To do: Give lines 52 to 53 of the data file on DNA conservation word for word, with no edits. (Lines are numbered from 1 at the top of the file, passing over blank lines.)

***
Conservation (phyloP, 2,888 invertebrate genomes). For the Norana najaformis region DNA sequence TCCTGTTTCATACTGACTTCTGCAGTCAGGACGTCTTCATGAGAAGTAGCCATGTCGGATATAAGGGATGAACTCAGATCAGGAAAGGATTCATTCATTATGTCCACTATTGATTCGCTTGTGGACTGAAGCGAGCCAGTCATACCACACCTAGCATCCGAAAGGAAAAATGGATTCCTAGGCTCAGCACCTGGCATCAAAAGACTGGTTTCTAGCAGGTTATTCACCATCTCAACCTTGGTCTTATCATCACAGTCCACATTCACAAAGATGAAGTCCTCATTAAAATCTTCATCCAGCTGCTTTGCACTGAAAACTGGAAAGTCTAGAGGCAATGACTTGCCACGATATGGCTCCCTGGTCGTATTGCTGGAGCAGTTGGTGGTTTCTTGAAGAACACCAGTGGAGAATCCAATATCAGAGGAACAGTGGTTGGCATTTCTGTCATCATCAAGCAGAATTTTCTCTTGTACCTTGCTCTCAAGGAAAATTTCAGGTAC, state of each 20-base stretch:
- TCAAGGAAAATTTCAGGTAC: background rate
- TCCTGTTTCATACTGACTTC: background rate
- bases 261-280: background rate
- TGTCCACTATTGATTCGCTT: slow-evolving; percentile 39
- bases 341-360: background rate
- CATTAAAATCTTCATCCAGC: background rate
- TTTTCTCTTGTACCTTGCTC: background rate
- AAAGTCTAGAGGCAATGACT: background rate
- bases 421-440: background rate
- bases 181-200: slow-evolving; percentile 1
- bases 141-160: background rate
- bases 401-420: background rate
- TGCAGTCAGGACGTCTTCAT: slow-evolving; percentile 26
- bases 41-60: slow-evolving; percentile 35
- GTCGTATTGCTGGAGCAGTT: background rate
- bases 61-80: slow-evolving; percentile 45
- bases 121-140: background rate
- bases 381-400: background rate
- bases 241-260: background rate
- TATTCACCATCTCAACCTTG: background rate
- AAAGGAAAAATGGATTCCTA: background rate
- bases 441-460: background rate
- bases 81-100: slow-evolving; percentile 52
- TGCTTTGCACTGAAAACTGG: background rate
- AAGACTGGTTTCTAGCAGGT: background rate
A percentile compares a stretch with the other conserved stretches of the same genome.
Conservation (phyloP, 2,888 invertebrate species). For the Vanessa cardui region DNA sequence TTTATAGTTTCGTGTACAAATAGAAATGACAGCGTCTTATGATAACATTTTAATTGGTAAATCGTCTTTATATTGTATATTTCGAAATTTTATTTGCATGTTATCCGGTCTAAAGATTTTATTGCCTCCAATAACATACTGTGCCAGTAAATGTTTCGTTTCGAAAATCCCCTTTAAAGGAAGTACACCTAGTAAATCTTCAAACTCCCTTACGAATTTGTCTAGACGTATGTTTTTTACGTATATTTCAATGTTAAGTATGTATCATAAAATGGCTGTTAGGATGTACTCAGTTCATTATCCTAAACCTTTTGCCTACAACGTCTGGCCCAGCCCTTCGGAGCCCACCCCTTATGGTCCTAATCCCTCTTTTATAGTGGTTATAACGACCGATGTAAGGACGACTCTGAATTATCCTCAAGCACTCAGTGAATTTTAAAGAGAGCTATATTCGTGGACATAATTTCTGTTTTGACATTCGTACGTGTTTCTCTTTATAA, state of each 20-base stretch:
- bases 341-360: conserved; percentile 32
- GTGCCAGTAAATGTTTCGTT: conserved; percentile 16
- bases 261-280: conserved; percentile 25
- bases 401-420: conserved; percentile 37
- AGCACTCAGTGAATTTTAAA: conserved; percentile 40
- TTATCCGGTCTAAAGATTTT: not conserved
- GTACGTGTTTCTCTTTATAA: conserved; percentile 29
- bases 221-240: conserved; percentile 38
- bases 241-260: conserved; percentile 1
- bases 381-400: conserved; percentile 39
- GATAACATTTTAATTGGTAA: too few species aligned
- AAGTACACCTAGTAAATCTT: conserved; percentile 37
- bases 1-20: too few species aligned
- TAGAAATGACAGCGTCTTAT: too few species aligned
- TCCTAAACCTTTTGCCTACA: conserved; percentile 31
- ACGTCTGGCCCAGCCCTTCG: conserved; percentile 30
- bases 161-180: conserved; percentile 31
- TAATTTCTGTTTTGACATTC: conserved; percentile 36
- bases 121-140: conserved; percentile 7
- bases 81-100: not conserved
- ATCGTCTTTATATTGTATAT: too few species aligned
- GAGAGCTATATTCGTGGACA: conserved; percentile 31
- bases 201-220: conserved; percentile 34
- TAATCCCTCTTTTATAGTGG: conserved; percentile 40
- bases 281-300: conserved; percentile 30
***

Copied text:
- TAATCCCTCTTTTATAGTGG: conserved; percentile 40
- bases 281-300: conserved; percentile 30